Items tagged "Transparency"
ACTA Internet Chapter Leaked, Transparency Still AbsentFebruary 22, 2010 ACTA , International , Three Strikes , Transparency , USTR
Yesterday, PC World came out with the news that the much-discussed, but long-secret Internet chapter of the Anti Counterfeiting Trade Agreement (ACTA) was leaked to the public. The leak confirms a number of suspicions that had been raised by previously leaked European analysis papers. So with this revelation, what remains of calls for transparency?
For instance, Michael Geist compares the text of this leak with the statement that Stan McCoy of the U.S. Trade Representative gave to us, noting that McCoy emphatically denied that the United States was asking for ACTA to include mandatory 3 strikes provisions. Of course, the key word there was mandatory.Read More
Leaked Document Summarizes January’s ACTA Negotiations in MexicoFebruary 18, 2010 ACTA , Three Strikes , Trademark , Transparency , USTR
Michael Geist is reporting that a new document about the secretive Anti Counterfeiting Trade Agreement (ACTA) has just been leaked. The document, a report on the most recent round of ACTA negotiations in Mexico, reveals more about where the parties are and what topics they are actually discussing.Read More
Copyright, Climate, the Chamber of Commerce, and ACTA: a few more connectionsNovember 9, 2009 ACTA , Forum Shopping , Trademark , Transparency , USTR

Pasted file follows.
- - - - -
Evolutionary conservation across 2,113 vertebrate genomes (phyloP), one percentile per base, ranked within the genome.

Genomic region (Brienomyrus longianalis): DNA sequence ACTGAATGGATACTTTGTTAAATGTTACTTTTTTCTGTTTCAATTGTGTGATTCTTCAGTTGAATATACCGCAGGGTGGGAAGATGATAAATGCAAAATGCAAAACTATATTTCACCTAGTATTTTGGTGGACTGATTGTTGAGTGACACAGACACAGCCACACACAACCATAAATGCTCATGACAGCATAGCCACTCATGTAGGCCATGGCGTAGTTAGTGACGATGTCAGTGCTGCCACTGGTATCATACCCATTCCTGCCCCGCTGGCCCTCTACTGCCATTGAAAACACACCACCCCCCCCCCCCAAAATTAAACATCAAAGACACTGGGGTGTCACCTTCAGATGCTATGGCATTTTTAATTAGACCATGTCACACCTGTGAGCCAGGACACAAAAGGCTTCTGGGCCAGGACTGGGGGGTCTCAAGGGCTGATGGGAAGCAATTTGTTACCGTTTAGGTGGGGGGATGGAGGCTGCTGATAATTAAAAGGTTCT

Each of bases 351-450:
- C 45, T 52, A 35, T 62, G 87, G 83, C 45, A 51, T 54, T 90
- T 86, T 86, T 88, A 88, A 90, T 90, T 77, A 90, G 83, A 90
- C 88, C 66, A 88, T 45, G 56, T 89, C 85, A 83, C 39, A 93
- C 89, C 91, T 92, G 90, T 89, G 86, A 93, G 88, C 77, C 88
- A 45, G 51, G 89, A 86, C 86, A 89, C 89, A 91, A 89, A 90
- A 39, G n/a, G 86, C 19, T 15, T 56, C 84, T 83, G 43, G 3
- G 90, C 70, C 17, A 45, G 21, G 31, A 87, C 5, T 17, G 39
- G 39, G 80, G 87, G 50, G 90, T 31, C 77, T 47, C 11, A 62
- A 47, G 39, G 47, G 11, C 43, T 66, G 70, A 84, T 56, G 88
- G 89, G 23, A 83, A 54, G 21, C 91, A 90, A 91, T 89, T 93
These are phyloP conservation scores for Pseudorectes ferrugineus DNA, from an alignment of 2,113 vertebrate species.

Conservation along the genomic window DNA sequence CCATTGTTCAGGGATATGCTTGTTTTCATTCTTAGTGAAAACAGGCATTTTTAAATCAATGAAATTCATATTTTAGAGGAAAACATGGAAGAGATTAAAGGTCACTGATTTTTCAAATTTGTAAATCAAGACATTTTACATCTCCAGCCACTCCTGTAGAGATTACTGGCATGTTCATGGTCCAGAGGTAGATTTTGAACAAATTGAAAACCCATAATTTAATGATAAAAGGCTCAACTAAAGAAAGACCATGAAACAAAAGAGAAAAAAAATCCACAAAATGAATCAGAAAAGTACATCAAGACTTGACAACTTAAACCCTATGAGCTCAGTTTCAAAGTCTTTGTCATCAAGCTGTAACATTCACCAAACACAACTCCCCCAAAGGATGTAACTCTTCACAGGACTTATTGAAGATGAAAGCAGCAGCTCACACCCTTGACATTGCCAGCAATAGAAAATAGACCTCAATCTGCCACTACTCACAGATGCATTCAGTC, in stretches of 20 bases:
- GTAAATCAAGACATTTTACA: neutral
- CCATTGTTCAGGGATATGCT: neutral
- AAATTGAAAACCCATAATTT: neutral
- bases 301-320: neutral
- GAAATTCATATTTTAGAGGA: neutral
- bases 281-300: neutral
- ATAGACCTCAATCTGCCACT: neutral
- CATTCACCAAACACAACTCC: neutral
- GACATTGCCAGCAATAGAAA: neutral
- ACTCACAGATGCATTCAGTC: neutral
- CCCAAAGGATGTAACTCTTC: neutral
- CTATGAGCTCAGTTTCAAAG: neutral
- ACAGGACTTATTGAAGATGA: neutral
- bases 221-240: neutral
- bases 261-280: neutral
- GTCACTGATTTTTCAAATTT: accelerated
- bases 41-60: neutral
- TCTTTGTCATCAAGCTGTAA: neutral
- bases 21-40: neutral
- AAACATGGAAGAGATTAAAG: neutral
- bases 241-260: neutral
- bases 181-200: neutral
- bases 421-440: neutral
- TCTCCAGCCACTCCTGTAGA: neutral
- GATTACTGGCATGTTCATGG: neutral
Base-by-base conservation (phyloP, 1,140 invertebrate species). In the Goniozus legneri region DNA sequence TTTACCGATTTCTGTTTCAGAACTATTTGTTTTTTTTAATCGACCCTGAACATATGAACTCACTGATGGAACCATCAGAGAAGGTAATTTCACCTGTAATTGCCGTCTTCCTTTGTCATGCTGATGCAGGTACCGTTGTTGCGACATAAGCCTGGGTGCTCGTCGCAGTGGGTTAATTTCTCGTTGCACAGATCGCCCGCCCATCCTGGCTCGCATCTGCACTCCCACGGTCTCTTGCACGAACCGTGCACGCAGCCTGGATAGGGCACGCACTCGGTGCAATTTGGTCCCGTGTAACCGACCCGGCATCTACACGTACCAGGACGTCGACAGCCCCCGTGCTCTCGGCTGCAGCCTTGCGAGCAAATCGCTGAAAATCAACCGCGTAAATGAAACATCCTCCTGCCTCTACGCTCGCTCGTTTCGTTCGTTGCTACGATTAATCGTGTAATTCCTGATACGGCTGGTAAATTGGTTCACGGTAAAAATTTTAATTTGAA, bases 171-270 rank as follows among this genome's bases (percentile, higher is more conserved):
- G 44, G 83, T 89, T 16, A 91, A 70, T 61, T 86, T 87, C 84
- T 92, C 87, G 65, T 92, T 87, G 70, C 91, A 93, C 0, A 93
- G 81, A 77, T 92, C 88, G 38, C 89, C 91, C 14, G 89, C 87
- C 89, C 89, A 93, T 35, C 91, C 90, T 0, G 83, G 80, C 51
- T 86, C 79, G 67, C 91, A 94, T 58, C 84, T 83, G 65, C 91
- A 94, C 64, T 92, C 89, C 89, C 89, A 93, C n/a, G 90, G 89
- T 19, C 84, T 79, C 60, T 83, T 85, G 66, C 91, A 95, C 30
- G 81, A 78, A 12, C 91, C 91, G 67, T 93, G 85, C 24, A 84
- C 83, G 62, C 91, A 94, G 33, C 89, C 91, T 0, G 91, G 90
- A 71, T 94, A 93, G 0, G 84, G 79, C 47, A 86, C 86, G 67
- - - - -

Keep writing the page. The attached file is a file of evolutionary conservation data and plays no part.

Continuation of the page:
The U.S. Chamber of Commerce has made a good deal of intellectual property news recently, given their copyright and trademark lawsuit against the Yes Men for the latter's fake press conference and website, in which they impersonated the Chamber and claimed that it was reversing its position on climate change legislation.
Of course, the Chamber is more than just a plaintiff when it comes to IP issues—they're one of the reasons that more lawsuits like theirs may soon be replicated overseas. That's because the U.S.Read More
Roundup on new ACTA leak storiesNovember 4, 2009 ACTA , Three Strikes , Trademark , Transparency , USTR
Just a quick note on some of the recently-surfaced news on ACTA's Internet provisions.
- Michael Geist of the University of Ottawa has some details and analysis here;
- IDG/PC World has a good summary here
- And EFF has additional in-depth analysis and discussion here.
ACTA Remains Closed: The Difference Between Inclusion and Transparency.October 20, 2009 ACTA , Enforcement , International , Transparency , USTR
A number of blogs and websites have picked up the story of how the Office of the United States Trade Representative ("USTR") continues to keep ACTA out of the public eye, even as it rolls towards its next round of negotiations in early November.
The big story of last week was how drafts of one particular section on "Internet provisions," likely to be discussed in the next round, was disclosed to a small group of people under a non-disclosure agreement ("NDA"). I was one of those people.
Part of the story is a question of whether ACTA proponents, or the USTR itself, are trying to blunt calls for openness and transparency by appearing to open things ever-so-slightly.Read More
On Thursday, the US Trade Representative issued this year's Special 301 Report, which is meant to highlight countries that are seen as not doing enough to protect copyrights, patents, and trademarks. Countries are placed on a "Watch List" or a "Priority Watch List." Countries on the Priority Watch List face the possibility of trade sanctions.
Placement on the lists is based upon comments and consultations from interested parties—and the parties who keep showing the most interest in this process are the industry groups that profit from IP. The list has been used as a means for the content industries to add the weight of the US government to their gripes about the state of other countries' IP laws.Read More